Mollies are among the most popular freshwater fish that fish enthusiasts keep. They’re native to Mexico and the Southern US.
As attractive fish that are easy to care for, mollies are a perfect choice for beginners.
Since they’re available in a variety of shapes and colors, you have many options to choose from when it comes to selecting mollies.
In this article, you’ll learn a lot about this interesting fish, including how many mollies should be kept together in a tank.
This Article Covers:
- 1 How Many Mollies Should be Kept Together in a Tank?
- 2 Best Tank Mates to Add With Mollies
- 3 Types of Mollies
- 4 Tank Setup and Conditions for Mollies
- 5 How to Breed Mollies?
- 6 Closing Thoughts
How Many Mollies Should be Kept Together in a Tank?
As you spend time with mollies, you will be impressed by their unique personalities and interesting behaviors.
Hence, you’ll want to add more mollies to your aquarium soon. But how many mollies can you add to a fish tank?
To get the answer, it’s important to understand how mollies typically behave.
That’s why you should pay particular attention to the size of your aquarium and the choice of tank mates when keeping mollies.
Ideally, you should have a 10-gallon aquarium for a molly fish.
Depending on the species, you may add up to four mollies to the tank. For Sailfins and other larger mollies, however, you’ll need to arrange a 30-gallon aquarium. To live comfortably, each extra molly will require about 3 additional gallons.
Mollies tend to stick together most of the time, which is why you should keep them in groups of 4 or more.
If you are planning to keep more than 4 mollies, make sure you get a 20-gallon tank at least.
A 45- gallon tank should be a perfect choice if you plan to manage multiple shoals of mollies.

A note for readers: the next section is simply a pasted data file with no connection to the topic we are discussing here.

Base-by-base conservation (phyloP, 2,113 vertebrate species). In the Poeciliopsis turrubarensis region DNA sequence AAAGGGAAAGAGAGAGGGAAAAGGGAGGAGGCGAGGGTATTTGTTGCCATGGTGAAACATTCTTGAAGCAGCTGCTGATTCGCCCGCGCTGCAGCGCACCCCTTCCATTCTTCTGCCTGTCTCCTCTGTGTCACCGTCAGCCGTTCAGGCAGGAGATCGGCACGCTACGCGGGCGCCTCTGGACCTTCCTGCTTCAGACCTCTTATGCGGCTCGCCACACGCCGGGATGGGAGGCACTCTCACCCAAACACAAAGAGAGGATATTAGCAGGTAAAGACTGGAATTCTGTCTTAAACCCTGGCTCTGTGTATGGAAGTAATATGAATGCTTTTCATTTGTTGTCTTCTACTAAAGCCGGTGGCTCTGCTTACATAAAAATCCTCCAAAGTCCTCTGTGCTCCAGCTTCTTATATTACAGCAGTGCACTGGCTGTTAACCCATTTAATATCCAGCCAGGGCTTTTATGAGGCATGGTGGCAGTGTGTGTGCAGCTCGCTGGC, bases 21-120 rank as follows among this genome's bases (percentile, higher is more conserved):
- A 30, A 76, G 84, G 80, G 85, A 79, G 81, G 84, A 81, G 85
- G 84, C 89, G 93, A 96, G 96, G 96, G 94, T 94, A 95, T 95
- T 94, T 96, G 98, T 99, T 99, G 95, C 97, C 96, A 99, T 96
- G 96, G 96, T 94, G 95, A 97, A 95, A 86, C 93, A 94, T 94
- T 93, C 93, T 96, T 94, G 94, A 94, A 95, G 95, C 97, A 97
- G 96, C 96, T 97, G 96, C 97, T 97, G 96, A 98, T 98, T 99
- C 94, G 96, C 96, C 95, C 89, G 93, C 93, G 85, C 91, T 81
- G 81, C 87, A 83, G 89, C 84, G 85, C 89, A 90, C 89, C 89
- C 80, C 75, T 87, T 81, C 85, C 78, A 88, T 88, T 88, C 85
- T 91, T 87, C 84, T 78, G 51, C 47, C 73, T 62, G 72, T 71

Keep in mind that male mollies are known to harass and stress females. To prevent aggressive behavior, a shoal should thus be dominated by females.
Hence, it’s extremely important to consider the two sexes when setting up your fish tank. We recommend a ratio of three females to one male.
Since male mollies are aggressive breeders, adding more females should divert the males’ attention between them.
This way, no one female will get constant attention.
Not following this ratio will stress out female mollies; hence, they’ll stop eating and eventually starve to death.
Best Tank Mates to Add With Mollies
Don’t forget to consider what tank mates you can add with mollies.
As stated earlier, mollies are peaceful fish that get along well with other peace-loving community fish.
A few fish tank mates that will live in harmony with mollies include other mollies, Guppies, Tetras, Swordtails, Platies, Danios, Gouramis, and female betta fish.
Types of Mollies
There are numerous types of mollies out there.
While most resemble the common molly, known as Poeciliasphenops, others greatly differ in colors, patterns, shapes, and sizes.
Before studying the different types, it’s important to understand the features of the common molly.
The wild, short-finned molly features a dull silver color, with scattered black dots on the skin.
At the end of its rounded caudal and dorsal fins lies a bright yellow fringe.
These species exist in many colors, but the most commonly found varieties include black, silver, and yellow-orange.